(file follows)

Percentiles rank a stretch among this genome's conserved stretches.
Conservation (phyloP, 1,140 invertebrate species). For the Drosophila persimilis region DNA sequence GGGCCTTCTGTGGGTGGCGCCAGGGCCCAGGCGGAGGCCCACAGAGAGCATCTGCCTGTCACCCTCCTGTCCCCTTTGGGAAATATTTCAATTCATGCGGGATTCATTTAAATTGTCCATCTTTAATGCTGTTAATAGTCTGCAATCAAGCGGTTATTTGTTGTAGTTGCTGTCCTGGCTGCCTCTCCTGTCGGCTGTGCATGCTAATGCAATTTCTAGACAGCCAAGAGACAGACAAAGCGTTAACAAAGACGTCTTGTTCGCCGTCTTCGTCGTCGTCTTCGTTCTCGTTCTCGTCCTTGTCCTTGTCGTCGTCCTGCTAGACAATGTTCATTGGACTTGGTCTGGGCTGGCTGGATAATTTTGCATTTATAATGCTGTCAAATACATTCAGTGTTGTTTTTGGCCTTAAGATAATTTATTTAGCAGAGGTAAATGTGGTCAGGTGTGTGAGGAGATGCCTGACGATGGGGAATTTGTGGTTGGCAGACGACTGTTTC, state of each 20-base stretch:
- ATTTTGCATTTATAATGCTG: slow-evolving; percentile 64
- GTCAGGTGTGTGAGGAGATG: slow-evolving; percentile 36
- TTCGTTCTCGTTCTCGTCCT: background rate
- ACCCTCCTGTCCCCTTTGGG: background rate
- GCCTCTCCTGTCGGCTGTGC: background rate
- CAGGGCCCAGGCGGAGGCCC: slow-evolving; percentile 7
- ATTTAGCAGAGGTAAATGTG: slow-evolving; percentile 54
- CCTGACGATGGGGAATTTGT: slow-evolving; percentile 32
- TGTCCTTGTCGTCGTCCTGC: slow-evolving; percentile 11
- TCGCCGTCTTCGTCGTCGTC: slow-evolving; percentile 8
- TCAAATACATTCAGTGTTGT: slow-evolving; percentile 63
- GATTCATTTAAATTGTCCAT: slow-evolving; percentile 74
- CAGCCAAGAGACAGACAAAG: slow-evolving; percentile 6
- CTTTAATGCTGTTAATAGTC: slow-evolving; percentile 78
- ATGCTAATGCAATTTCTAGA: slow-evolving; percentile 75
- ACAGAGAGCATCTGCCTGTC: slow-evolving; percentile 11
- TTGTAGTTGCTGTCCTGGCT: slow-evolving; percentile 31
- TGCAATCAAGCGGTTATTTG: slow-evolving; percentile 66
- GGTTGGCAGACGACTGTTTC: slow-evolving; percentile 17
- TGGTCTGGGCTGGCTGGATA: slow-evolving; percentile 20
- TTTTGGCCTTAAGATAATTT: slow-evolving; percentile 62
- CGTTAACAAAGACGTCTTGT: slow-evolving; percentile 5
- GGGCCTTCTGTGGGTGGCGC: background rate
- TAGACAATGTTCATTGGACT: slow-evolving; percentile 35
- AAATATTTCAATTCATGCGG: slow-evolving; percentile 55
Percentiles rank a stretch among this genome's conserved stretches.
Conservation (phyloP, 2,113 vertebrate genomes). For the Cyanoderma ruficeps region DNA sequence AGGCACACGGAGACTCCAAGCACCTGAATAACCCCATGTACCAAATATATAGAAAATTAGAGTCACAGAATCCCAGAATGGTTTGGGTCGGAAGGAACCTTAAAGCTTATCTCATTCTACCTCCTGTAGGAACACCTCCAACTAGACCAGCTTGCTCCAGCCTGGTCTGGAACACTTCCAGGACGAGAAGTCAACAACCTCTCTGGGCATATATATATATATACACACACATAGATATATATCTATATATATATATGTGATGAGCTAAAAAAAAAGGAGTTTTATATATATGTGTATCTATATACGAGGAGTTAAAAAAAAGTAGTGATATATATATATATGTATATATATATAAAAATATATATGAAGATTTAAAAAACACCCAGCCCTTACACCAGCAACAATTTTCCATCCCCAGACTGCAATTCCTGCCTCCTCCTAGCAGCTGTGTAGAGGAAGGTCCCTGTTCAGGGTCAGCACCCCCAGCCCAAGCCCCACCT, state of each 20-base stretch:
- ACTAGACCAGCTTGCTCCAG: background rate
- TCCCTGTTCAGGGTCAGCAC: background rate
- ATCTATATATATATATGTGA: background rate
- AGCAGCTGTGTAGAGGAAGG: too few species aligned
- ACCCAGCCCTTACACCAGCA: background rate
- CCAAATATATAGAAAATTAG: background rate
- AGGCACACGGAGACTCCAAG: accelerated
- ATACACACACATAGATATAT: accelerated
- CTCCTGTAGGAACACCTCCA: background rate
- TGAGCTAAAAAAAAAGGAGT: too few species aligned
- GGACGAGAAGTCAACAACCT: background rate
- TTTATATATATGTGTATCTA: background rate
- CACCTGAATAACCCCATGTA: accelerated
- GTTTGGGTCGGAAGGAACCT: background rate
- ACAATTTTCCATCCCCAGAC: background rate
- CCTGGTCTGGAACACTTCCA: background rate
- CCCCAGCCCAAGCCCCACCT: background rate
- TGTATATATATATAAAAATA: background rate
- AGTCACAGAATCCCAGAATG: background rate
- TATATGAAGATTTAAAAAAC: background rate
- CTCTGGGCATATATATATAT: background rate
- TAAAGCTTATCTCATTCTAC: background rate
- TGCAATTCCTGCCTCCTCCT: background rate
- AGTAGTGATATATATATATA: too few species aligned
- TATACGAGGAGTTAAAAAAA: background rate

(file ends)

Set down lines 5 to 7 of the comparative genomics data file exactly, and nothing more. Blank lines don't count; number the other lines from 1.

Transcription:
- TTCGTTCTCGTTCTCGTCCT: background rate
- ACCCTCCTGTCCCCTTTGGG: background rate
- GCCTCTCCTGTCGGCTGTGC: background rate